Shell sees cash flow rise to highest in over 2 years
Asset sales and cost cuts have helped the company pay down debt and boost profit
Royal Dutch Shell has reported a large rise in second quarter profits after the energy giant was boosted by higher oil and gas prices. (Photograph: Yui Mok/PA Wire)
Royal Dutch Shell’s cash flow from operations rose to the highest in more than two years as asset sales and cost cuts helped the company pay down debt and boost profit.
The consensus-beating second-quarter performance illustrates how Shell’s $54 billion (€46 billion) takeover of BG Group last year, plus cost reductions, are paying off. Chief executive Ben Van Beurden has made reducing borrowings his top financial priority and the company’s gearing, or net debt to capital, fell to the lowest since the end of 2015.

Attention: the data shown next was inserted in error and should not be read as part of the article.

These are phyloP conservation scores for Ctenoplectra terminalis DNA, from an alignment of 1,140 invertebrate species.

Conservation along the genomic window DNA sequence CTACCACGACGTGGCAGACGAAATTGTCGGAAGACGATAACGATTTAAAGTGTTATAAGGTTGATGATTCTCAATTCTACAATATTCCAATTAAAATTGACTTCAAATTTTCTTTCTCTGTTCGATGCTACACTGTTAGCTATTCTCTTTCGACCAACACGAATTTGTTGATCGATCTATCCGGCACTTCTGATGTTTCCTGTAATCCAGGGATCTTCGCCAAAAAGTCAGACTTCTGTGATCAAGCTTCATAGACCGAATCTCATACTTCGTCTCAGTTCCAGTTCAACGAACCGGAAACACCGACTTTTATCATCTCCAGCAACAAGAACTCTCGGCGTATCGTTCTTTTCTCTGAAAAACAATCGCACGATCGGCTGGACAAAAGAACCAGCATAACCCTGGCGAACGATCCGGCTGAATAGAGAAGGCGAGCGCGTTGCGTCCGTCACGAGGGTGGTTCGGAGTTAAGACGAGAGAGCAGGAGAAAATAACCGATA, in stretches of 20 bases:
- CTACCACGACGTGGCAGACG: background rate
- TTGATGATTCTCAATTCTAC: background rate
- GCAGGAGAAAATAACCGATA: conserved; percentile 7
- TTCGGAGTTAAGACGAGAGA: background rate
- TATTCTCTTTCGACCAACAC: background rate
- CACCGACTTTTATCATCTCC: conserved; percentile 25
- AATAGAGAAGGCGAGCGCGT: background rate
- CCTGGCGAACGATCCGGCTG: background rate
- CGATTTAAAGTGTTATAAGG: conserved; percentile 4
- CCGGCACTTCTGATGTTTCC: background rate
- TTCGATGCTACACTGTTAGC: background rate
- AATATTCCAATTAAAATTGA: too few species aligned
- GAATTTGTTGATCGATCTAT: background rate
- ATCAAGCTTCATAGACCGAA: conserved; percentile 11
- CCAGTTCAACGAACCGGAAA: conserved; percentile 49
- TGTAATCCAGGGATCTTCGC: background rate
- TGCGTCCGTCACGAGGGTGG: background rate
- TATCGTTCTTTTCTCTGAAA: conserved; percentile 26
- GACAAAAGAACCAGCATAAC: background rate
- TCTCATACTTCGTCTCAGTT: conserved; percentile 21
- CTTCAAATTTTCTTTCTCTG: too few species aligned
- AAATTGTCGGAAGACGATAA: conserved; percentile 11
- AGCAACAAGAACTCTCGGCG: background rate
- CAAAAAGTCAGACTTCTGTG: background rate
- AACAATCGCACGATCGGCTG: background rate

Oil majors including Shell are starting to reap the benefits of cost cuts made in response to the slump in crude prices three years ago. After the best first-quarter performance in years, profit growth for companies including Exxon Mobil and Chevron is expected to far outstrip the 8 per cent gain in benchmark Brent crude in the second quarter.
For Shell, rising earnings and falling debt also ease concern about the company’s ability to maintain its dividend as oil prices remain around $50 a barrel, half the level of 2014.
Cash flow from operations rose to $11.3 billion from $9.5 billion in the preceding quarter. Gearing dropped to 25.3 per cent. Net debt fell a third straight quarter to $66.4 billion from $72 billion in March as the company sold assets from Canada to Australia as part of its $30 billion divestment program.